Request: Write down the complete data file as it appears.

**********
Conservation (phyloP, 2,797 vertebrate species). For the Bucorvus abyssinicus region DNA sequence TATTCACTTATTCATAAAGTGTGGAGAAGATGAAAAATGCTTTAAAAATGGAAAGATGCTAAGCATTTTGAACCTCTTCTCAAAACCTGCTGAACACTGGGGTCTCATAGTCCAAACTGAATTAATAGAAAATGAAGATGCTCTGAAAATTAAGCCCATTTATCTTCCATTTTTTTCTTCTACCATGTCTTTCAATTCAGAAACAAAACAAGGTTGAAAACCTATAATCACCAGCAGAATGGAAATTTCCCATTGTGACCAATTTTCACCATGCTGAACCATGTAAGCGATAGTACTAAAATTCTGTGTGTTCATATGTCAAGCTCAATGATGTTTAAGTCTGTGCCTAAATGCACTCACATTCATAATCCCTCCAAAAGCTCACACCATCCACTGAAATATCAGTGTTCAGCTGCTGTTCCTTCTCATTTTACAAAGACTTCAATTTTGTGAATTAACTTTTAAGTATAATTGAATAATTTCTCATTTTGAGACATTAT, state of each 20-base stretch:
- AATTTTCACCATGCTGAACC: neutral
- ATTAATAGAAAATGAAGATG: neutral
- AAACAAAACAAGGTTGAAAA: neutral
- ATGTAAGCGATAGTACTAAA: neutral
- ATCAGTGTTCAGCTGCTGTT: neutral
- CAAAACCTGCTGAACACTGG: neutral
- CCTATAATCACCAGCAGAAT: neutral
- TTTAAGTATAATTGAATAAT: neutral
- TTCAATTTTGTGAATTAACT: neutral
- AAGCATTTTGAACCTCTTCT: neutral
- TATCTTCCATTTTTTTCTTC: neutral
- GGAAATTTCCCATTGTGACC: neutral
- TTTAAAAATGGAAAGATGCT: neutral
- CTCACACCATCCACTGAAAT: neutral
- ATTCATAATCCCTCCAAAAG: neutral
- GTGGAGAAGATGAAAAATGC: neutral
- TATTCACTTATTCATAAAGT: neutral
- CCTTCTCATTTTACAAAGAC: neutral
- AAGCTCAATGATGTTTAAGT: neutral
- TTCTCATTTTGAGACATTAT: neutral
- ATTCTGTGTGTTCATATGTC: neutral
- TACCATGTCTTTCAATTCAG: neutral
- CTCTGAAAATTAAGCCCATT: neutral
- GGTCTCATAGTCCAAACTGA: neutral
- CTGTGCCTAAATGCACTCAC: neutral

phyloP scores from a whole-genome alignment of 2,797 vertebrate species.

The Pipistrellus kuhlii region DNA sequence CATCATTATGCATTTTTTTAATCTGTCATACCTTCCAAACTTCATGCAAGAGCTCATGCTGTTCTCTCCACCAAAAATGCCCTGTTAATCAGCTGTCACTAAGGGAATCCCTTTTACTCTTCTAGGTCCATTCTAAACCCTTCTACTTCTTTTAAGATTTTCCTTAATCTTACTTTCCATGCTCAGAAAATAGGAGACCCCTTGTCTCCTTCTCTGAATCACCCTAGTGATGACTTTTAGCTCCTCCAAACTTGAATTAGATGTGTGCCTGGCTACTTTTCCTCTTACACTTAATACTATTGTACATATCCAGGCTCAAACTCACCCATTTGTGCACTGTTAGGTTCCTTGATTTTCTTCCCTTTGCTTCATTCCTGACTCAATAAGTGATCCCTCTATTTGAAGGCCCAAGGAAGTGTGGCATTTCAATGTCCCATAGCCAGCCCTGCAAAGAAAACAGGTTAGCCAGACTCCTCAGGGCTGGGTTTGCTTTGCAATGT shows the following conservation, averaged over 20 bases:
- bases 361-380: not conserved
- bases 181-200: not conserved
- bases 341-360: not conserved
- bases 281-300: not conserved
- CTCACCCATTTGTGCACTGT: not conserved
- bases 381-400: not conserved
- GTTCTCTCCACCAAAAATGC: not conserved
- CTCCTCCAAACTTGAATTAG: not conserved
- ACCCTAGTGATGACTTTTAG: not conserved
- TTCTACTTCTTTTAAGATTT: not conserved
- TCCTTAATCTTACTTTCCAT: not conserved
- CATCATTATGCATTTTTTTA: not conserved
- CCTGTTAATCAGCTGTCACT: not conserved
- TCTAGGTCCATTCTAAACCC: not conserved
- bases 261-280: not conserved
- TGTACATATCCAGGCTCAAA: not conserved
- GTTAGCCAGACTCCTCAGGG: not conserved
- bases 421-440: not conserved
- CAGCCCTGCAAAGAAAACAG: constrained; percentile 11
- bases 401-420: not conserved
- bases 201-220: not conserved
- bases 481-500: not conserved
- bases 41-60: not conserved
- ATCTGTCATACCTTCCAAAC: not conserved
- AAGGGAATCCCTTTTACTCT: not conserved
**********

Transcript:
Conservation (phyloP, 2,797 vertebrate species). For the Bucorvus abyssinicus region DNA sequence TATTCACTTATTCATAAAGTGTGGAGAAGATGAAAAATGCTTTAAAAATGGAAAGATGCTAAGCATTTTGAACCTCTTCTCAAAACCTGCTGAACACTGGGGTCTCATAGTCCAAACTGAATTAATAGAAAATGAAGATGCTCTGAAAATTAAGCCCATTTATCTTCCATTTTTTTCTTCTACCATGTCTTTCAATTCAGAAACAAAACAAGGTTGAAAACCTATAATCACCAGCAGAATGGAAATTTCCCATTGTGACCAATTTTCACCATGCTGAACCATGTAAGCGATAGTACTAAAATTCTGTGTGTTCATATGTCAAGCTCAATGATGTTTAAGTCTGTGCCTAAATGCACTCACATTCATAATCCCTCCAAAAGCTCACACCATCCACTGAAATATCAGTGTTCAGCTGCTGTTCCTTCTCATTTTACAAAGACTTCAATTTTGTGAATTAACTTTTAAGTATAATTGAATAATTTCTCATTTTGAGACATTAT, state of each 20-base stretch:
- AATTTTCACCATGCTGAACC: neutral
- ATTAATAGAAAATGAAGATG: neutral
- AAACAAAACAAGGTTGAAAA: neutral
- ATGTAAGCGATAGTACTAAA: neutral
- ATCAGTGTTCAGCTGCTGTT: neutral
- CAAAACCTGCTGAACACTGG: neutral
- CCTATAATCACCAGCAGAAT: neutral
- TTTAAGTATAATTGAATAAT: neutral
- TTCAATTTTGTGAATTAACT: neutral
- AAGCATTTTGAACCTCTTCT: neutral
- TATCTTCCATTTTTTTCTTC: neutral
- GGAAATTTCCCATTGTGACC: neutral
- TTTAAAAATGGAAAGATGCT: neutral
- CTCACACCATCCACTGAAAT: neutral
- ATTCATAATCCCTCCAAAAG: neutral
- GTGGAGAAGATGAAAAATGC: neutral
- TATTCACTTATTCATAAAGT: neutral
- CCTTCTCATTTTACAAAGAC: neutral
- AAGCTCAATGATGTTTAAGT: neutral
- TTCTCATTTTGAGACATTAT: neutral
- ATTCTGTGTGTTCATATGTC: neutral
- TACCATGTCTTTCAATTCAG: neutral
- CTCTGAAAATTAAGCCCATT: neutral
- GGTCTCATAGTCCAAACTGA: neutral
- CTGTGCCTAAATGCACTCAC: neutral

phyloP scores from a whole-genome alignment of 2,797 vertebrate species.

The Pipistrellus kuhlii region DNA sequence CATCATTATGCATTTTTTTAATCTGTCATACCTTCCAAACTTCATGCAAGAGCTCATGCTGTTCTCTCCACCAAAAATGCCCTGTTAATCAGCTGTCACTAAGGGAATCCCTTTTACTCTTCTAGGTCCATTCTAAACCCTTCTACTTCTTTTAAGATTTTCCTTAATCTTACTTTCCATGCTCAGAAAATAGGAGACCCCTTGTCTCCTTCTCTGAATCACCCTAGTGATGACTTTTAGCTCCTCCAAACTTGAATTAGATGTGTGCCTGGCTACTTTTCCTCTTACACTTAATACTATTGTACATATCCAGGCTCAAACTCACCCATTTGTGCACTGTTAGGTTCCTTGATTTTCTTCCCTTTGCTTCATTCCTGACTCAATAAGTGATCCCTCTATTTGAAGGCCCAAGGAAGTGTGGCATTTCAATGTCCCATAGCCAGCCCTGCAAAGAAAACAGGTTAGCCAGACTCCTCAGGGCTGGGTTTGCTTTGCAATGT shows the following conservation, averaged over 20 bases:
- bases 361-380: not conserved
- bases 181-200: not conserved
- bases 341-360: not conserved
- bases 281-300: not conserved
- CTCACCCATTTGTGCACTGT: not conserved
- bases 381-400: not conserved
- GTTCTCTCCACCAAAAATGC: not conserved
- CTCCTCCAAACTTGAATTAG: not conserved
- ACCCTAGTGATGACTTTTAG: not conserved
- TTCTACTTCTTTTAAGATTT: not conserved
- TCCTTAATCTTACTTTCCAT: not conserved
- CATCATTATGCATTTTTTTA: not conserved
- CCTGTTAATCAGCTGTCACT: not conserved
- TCTAGGTCCATTCTAAACCC: not conserved
- bases 261-280: not conserved
- TGTACATATCCAGGCTCAAA: not conserved
- GTTAGCCAGACTCCTCAGGG: not conserved
- bases 421-440: not conserved
- CAGCCCTGCAAAGAAAACAG: constrained; percentile 11
- bases 401-420: not conserved
- bases 201-220: not conserved
- bases 481-500: not conserved
- bases 41-60: not conserved
- ATCTGTCATACCTTCCAAAC: not conserved
- AAGGGAATCCCTTTTACTCT: not conserved